On average, furnace repair costs $287 nationally, with some homeowners spending as little as $60 while others paying $900 for furnace maintenance. Repairs to an electric furnace can run you $300 or less, while gas furnace repairs can be more complex and range from $375 to $1,200, depending on the what needs service. Most homeowners spend between $131 and $454 to fix their furnace. Here is what you need to know, along with the various factors that could affect the price of your furnace repair.
An electric furnace provides warmth by moving air over and through a series of coils. Ductwork and vents then distribute that air to the individual rooms in your home. Repair costs will depend on both the brand and the exact nature of the problem, but tend to be lower than some of the options above. That's because the units are small, and issues tend to be contained within the heating elements themselves. Expect to spend less than $300 on your electric furnace repair, depending on the exact problem.
The first air conditioners and refrigerators employed toxic or flammable gases, such as ammonia, methyl chloride, or propane, that could result in fatal accidents when they leaked. Thomas Midgley, Jr. created the first non-flammable, non-toxic chlorofluorocarbon gas, Freon, in 1928. The name is a trademark name owned by DuPont for any chlorofluorocarbon (CFC), hydrochlorofluorocarbon (HCFC), or hydrofluorocarbon (HFC) refrigerant. The refrigerant names include a number indicating the molecular composition (e.g., R-11, R-12, R-22, R-134A). The blend most used in direct-expansion home and building comfort cooling is an HCFC known as chlorodifluoromethane (R-22).
In addition to the information below, see these two articles for the general care and maintenance of your air conditioner: Preparing Your Air Conditioner for Summer and How to Replace Furnace & AC Filters. Most noteworthy, you should replace the filters at least twice a year, before the heating and cooling seasons. For information on furnace problems, please see Furnace Not Working.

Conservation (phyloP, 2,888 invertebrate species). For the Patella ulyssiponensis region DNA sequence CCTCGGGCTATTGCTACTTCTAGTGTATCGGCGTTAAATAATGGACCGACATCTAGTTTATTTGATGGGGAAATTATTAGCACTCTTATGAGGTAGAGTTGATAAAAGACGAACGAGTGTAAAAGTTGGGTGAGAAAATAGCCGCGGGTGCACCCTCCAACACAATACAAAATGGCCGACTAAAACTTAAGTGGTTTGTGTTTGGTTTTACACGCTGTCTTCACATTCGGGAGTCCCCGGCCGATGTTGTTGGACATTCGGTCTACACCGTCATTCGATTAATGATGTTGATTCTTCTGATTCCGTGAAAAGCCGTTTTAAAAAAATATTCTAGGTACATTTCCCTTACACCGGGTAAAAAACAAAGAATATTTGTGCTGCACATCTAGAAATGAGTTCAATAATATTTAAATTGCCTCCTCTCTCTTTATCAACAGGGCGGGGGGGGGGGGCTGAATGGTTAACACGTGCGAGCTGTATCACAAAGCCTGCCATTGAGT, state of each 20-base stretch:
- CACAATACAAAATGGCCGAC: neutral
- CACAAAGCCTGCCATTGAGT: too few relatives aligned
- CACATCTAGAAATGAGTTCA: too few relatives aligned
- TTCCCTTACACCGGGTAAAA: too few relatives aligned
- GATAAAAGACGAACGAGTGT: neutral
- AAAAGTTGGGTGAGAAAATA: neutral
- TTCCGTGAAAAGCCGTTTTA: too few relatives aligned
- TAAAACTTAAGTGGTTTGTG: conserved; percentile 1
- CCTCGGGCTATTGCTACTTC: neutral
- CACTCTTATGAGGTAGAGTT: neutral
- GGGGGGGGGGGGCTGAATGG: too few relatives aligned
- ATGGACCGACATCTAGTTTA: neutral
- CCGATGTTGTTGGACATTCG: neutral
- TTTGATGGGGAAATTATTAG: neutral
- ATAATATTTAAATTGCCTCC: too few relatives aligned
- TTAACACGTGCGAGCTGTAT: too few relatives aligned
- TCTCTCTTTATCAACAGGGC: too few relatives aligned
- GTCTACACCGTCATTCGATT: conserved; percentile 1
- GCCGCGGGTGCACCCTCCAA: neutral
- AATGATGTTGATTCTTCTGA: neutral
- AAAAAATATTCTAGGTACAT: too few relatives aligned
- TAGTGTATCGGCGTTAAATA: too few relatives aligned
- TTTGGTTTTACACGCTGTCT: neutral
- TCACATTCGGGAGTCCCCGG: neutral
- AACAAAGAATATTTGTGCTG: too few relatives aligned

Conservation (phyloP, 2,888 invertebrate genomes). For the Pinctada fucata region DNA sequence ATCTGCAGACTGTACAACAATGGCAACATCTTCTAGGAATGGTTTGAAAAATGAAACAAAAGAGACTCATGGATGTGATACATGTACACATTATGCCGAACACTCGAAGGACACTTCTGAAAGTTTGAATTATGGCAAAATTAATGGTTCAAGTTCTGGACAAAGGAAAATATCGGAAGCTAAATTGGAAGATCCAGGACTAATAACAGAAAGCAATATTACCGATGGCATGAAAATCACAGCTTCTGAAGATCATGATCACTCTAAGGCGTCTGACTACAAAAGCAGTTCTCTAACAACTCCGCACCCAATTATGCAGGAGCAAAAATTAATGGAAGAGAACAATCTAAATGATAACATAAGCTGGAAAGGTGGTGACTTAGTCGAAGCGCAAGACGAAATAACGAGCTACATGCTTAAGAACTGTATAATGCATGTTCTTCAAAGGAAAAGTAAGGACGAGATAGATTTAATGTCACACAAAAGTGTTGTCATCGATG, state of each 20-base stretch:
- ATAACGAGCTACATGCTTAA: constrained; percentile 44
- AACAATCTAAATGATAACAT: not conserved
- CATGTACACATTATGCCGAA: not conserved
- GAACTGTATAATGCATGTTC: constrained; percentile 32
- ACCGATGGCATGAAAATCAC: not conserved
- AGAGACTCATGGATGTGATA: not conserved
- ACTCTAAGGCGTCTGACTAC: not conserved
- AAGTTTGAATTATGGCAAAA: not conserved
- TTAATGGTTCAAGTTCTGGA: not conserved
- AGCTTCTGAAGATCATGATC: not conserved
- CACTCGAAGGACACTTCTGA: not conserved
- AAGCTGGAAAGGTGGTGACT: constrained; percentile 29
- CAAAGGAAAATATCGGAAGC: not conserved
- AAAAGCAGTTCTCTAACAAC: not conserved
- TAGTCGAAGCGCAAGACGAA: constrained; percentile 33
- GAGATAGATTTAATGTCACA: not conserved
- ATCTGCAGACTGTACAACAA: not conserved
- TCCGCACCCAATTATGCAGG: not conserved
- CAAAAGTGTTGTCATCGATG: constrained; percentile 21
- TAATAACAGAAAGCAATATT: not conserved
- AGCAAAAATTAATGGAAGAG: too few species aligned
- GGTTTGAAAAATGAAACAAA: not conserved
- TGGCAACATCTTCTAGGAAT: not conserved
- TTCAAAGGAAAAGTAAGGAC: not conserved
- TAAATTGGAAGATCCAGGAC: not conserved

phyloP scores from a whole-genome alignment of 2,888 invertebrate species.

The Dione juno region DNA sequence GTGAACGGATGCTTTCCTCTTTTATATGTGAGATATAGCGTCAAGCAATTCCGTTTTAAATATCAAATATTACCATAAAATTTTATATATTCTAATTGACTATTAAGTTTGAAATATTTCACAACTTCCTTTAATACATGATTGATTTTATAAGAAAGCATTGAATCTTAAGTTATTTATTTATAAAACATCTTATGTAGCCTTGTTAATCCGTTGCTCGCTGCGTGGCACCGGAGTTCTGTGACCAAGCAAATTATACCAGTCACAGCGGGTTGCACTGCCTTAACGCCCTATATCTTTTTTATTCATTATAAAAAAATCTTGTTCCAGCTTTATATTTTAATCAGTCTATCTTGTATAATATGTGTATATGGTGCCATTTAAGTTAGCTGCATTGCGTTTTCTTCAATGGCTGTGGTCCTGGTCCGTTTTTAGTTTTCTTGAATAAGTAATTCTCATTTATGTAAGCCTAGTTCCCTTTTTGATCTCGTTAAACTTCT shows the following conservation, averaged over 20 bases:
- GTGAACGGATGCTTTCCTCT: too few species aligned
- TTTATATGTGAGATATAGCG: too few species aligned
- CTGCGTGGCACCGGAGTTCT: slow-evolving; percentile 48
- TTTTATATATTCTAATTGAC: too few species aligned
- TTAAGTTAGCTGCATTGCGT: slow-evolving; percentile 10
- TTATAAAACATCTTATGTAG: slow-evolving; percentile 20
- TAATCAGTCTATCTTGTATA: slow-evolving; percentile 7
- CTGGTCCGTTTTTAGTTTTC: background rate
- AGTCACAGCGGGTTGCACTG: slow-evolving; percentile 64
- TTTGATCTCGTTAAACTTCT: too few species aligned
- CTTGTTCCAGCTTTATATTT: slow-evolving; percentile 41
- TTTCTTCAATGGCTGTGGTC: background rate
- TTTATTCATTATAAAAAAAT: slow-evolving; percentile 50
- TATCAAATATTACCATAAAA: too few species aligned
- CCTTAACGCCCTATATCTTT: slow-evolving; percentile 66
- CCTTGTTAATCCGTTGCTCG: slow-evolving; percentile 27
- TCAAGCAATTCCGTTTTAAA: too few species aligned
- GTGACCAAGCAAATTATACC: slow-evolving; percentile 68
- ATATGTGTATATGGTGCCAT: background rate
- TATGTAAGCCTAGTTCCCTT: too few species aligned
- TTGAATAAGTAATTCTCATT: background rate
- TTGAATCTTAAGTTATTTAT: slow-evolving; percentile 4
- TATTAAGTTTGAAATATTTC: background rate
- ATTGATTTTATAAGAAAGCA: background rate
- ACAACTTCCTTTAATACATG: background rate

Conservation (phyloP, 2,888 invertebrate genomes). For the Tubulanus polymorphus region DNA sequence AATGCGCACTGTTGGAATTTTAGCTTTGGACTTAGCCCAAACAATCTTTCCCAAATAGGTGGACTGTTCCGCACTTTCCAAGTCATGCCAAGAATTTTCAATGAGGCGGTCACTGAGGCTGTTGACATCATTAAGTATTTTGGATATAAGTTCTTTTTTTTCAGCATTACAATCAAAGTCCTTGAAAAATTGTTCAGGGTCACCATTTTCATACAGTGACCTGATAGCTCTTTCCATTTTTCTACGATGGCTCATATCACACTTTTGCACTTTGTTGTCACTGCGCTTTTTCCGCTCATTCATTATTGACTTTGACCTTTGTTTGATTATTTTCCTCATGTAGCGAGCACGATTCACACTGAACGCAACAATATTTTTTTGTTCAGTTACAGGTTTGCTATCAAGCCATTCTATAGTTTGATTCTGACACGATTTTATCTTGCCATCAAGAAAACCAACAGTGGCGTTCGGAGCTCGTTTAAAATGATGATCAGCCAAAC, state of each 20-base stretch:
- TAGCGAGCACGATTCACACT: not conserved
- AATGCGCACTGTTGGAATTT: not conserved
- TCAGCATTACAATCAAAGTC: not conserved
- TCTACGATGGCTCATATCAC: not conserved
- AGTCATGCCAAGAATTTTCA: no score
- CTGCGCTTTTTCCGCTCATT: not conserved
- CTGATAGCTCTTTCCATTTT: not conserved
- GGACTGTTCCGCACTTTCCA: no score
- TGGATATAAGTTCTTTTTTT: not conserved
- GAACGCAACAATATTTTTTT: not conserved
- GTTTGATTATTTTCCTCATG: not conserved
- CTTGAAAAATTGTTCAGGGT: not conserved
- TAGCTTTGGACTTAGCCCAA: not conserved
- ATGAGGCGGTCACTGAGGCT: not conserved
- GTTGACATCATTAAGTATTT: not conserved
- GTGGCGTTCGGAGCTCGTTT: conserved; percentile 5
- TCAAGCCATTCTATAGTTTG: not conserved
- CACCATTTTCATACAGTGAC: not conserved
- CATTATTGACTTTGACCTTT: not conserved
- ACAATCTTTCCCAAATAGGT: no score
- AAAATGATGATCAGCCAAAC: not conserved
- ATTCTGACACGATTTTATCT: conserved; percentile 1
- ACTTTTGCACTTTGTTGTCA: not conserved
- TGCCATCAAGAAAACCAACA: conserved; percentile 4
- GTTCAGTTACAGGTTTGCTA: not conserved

If the condenser coils are clogged, the compressor can overheat and shut down. You’ll experience intermittent periods of minimal cooling, followed by no cooling. Even if you’re “sure” the condenser coils are clean, clean them again. Turn off the power. Flip the air conditioning service and furnace circuit breakers in your main electrical panel to the “Off” position. Next, turn off the power switch right at the furnace or air handler. Then yank the disconnect block (Photo 1) and clean the condenser coils (Photo 2). If the air conditioning service still doesn’t work properly after you’ve cleaned the condenser coils, installed a new filter and opened all the supply vents, proceed with the following repairs.

In 1758, Benjamin Franklin and John Hadley, a chemistry professor at Cambridge University, conducted an experiment to explore the principle of evaporation as a means to rapidly cool an object. Franklin and Hadley confirmed that evaporation of highly volatile liquids (such as alcohol and ether) could be used to drive down the temperature of an object past the freezing point of water. They conducted their experiment with the bulb of a mercury thermometer as their object and with a bellows used to speed up the evaporation. They lowered the temperature of the thermometer bulb down to −14 °C (7 °F) while the ambient temperature was 18 °C (64 °F). Franklin noted that, soon after they passed the freezing point of water 0 °C (32 °F), a thin film of ice formed on the surface of the thermometer's bulb and that the ice mass was about 6 mm (1⁄4 in) thick when they stopped the experiment upon reaching −14 °C (7 °F). Franklin concluded: "From this experiment one may see the possibility of freezing a man to death on a warm summer's day."[9]